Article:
JEFFERSON CITY — Missouri's House voted to strip Gov. Jay Nixon of additional travel funds before giving first-round approval to the 2012 budget.
Shortly after he took office, Nixon began charging his travel to other state agencies instead of his own office's budget.
In response, leaders from both sides of the aisle supported a House Budget Committee plan to block the governor from using other agencies' funds to finance his travel. As part of the plan, the committee approved an increase in the governor's budget to cover travel costs.
But the House voted to cut out that extra travel money, stripping the $500,000 from the governor's budget recommended by the House Budget Committee.
The House voted to give that extra money for a school dropout prevention program.
Rep. Jamilah Nasheed, D-St. Louis, offered the amendment and said the House needed to address the problem of students dropping out of school.
"When those children that have dropped out go out in those streets, they are committing crimes in the worst way, and we are the ones that have to pay for it when they go into the penal system," Nasheed said.
Nixon previously eliminated the dropout prevention program from this year's budget. Nasheed said there is a "silent epidemic" and no one is paying attention.
Rep. Chris Kelly, D-Columbia, opposed the amendment and said the governor needs to be able to travel.
House Budget Committee Chair Ryan Silvey, R-Kansas City, who had initially put the additional travel money into Nixon's budget, supported Nasheed.
"We have got a pretty simple choice here. Do we let the governor continue flying around excessively on the state plane or do we help kids in inner-city St. Louis, who need a leg up?" Silvey said.
The governor's spokesman, Scott Holste, said Nixon was traveling in the St. Louis area talking about unrelated issues when the House vote was taken. The governor, he said, would give the budget a "fair review" when it clears the legislature.
Kelly also criticized his colleagues for supporting the amendment.
"This is a manipulation of the governor's office and a manipulation of these kids. ... We should not drag the budget process into the mud and not drag these children with us," Kelly said.
Nasheed's amendment passed 118-37.
The House also considered an amendment to remove funds from Republican Auditor Tom Schweich's office. The auditor has added additional staff positions this year and has requested additional funding for his office through a separate appropriations bill. Republicans said this was not the time to criticize the auditor's budget because his office received the same core decrease as every other statewide elected official. Democrats, though, said it was inappropriate for the auditor to ask for more money given the state's budget situation.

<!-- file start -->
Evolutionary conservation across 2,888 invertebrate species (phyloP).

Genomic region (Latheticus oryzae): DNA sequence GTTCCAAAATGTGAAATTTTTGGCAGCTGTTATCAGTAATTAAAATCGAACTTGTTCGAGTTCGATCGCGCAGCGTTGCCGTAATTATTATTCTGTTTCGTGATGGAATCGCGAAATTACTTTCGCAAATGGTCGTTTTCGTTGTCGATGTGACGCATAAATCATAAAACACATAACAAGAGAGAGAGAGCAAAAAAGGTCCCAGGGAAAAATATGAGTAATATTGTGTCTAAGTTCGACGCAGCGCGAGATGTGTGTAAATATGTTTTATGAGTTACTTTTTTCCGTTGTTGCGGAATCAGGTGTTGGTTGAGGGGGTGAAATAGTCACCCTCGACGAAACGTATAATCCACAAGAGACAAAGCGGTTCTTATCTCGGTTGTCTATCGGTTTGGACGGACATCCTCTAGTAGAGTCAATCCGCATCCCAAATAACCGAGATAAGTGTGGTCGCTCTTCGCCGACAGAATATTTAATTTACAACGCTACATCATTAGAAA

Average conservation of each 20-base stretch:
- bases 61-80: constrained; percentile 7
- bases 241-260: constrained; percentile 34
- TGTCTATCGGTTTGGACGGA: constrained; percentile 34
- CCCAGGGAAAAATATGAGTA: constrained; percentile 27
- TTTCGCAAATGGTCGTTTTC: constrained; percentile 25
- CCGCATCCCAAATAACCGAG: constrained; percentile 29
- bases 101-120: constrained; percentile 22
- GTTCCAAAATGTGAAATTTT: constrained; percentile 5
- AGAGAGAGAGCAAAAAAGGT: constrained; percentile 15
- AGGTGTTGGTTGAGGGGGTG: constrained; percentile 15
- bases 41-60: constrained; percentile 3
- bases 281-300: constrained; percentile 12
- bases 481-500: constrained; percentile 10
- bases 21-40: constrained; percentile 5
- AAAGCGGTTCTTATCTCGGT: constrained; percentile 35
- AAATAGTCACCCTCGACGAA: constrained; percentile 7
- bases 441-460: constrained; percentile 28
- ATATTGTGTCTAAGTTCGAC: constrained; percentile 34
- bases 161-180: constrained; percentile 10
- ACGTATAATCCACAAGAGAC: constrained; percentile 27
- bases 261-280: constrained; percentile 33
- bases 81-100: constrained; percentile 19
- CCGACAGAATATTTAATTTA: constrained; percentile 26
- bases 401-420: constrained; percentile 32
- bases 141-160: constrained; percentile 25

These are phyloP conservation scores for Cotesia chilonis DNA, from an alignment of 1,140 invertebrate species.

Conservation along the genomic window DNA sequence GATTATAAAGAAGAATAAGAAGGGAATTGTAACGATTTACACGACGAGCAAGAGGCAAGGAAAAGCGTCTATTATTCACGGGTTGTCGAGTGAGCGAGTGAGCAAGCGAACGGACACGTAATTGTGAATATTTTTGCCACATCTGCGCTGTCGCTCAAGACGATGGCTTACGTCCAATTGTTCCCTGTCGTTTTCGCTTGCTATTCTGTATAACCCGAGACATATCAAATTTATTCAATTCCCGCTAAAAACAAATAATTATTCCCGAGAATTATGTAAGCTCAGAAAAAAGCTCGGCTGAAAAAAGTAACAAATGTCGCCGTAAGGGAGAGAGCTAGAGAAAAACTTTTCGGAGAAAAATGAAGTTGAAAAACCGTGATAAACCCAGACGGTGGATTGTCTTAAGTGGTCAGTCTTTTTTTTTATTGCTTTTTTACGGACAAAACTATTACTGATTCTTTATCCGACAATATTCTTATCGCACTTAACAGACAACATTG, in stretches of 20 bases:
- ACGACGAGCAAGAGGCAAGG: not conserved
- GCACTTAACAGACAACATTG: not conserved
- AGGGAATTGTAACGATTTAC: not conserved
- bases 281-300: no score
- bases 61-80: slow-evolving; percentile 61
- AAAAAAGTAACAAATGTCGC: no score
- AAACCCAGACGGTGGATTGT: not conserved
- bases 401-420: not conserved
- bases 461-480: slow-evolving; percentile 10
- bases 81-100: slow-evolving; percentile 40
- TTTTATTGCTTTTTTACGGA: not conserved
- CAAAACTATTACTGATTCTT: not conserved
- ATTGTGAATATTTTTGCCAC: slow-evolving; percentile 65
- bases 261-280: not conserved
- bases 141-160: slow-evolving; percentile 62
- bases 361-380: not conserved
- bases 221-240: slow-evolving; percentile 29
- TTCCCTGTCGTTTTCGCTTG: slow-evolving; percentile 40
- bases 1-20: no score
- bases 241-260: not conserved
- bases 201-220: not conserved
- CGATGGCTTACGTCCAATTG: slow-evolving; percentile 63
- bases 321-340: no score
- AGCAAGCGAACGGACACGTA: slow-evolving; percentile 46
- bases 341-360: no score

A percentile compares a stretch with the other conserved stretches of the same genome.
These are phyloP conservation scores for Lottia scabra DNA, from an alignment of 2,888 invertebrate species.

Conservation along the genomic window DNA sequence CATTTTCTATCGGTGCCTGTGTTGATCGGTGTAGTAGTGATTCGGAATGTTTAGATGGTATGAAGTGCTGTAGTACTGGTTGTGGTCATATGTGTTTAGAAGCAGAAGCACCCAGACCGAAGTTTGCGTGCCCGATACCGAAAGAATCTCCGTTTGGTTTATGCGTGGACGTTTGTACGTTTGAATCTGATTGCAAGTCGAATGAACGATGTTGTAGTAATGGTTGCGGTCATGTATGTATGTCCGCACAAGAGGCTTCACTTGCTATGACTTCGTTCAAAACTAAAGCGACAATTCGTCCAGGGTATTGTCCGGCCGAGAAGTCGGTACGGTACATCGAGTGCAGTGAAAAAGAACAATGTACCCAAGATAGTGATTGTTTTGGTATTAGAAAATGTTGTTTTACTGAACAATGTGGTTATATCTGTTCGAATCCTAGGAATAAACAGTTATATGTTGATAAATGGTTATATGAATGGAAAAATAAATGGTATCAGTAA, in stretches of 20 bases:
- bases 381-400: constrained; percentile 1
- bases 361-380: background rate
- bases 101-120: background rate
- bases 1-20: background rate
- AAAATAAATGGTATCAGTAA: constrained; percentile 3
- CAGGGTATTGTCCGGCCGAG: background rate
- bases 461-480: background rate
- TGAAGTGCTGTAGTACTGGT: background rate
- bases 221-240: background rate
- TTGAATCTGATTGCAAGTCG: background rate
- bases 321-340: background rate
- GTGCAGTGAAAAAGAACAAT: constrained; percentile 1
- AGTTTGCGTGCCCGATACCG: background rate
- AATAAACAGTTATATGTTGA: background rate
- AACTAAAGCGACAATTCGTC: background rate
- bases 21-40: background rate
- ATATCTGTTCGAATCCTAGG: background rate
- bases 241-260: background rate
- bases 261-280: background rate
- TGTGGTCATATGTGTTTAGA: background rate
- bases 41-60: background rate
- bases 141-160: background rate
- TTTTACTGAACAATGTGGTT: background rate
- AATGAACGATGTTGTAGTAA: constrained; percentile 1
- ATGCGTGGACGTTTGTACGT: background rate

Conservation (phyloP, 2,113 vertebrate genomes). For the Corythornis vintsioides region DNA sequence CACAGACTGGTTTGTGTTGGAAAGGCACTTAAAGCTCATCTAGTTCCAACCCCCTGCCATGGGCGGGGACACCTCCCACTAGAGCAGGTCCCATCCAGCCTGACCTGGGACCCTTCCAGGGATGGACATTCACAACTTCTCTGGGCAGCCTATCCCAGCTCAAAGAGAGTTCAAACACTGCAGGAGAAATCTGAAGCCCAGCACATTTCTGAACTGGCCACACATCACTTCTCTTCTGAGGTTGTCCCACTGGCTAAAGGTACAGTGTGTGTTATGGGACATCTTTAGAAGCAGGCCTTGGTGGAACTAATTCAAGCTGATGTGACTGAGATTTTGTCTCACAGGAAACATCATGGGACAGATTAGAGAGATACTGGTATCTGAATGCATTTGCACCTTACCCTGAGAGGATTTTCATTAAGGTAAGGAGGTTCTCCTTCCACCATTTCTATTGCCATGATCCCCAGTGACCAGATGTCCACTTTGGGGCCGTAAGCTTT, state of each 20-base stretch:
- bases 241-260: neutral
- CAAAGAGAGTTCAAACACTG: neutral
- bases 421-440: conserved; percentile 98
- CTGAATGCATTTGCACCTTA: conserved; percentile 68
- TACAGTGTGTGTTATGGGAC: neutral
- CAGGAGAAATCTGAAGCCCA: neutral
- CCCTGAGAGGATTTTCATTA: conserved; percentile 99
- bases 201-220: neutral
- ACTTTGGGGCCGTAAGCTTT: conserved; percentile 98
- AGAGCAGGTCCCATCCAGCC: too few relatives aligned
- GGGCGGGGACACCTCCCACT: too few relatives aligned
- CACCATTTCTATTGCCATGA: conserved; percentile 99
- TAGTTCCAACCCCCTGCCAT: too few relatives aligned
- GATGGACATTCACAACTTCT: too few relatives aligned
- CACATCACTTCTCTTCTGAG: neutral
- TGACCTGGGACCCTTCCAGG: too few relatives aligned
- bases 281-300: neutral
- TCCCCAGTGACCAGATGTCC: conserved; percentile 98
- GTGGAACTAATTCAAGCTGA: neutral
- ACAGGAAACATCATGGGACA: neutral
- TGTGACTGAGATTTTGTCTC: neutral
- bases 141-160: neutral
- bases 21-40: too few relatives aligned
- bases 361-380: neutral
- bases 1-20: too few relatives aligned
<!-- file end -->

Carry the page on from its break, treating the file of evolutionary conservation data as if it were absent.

The motion was defeated 99-56 on a near party-line vote.
Republican House members also went after the employees of statewide elected officials. Rep. Casey Guernsey, R-Bethany, offered an amendment preventing the salary of any statewide employee from exceeding $86,500. Guernsey said the governor's office has six employees currently making more than $100,000.
"Across the board, it is a good policy for us to bring those salary levels down," Guernsey said.
Guernsey's amendment passed 119-35.
Kelly also presented an amendment that would add $12 million to a program called "Preparing to Care," which provides grants for nursing students and other medical technicians who agree to work in areas of medical need.
Except for the medical-student grant increase and restrictions on the governor's travel budget, the House-passed plan largely mirrors the governor's original budget recommendations.
However, Rep. Sara Lampe, D-Springfield, warned that reductions in the budget would be felt by all Missourians.
"This budget falls well short of providing services that are needed by Missourians. The budget falls short not because of inappropriate decisions made in this year's budget process but because of inadequate revenue," Lampe said.
Missouri's budget approved by the House includes a 7 percent reduction in higher education spending and a $200 million shortfall in the Foundation Formula, which determines funding for school districts.
One of the largest increases would be in Medicaid, which provides health care coverage for lower-income people. Republican budget leaders have acknowledged that federal requirements force the state into expanding the Medicaid budget.
The 13 operating budget bills face one more House vote before going to the Senate.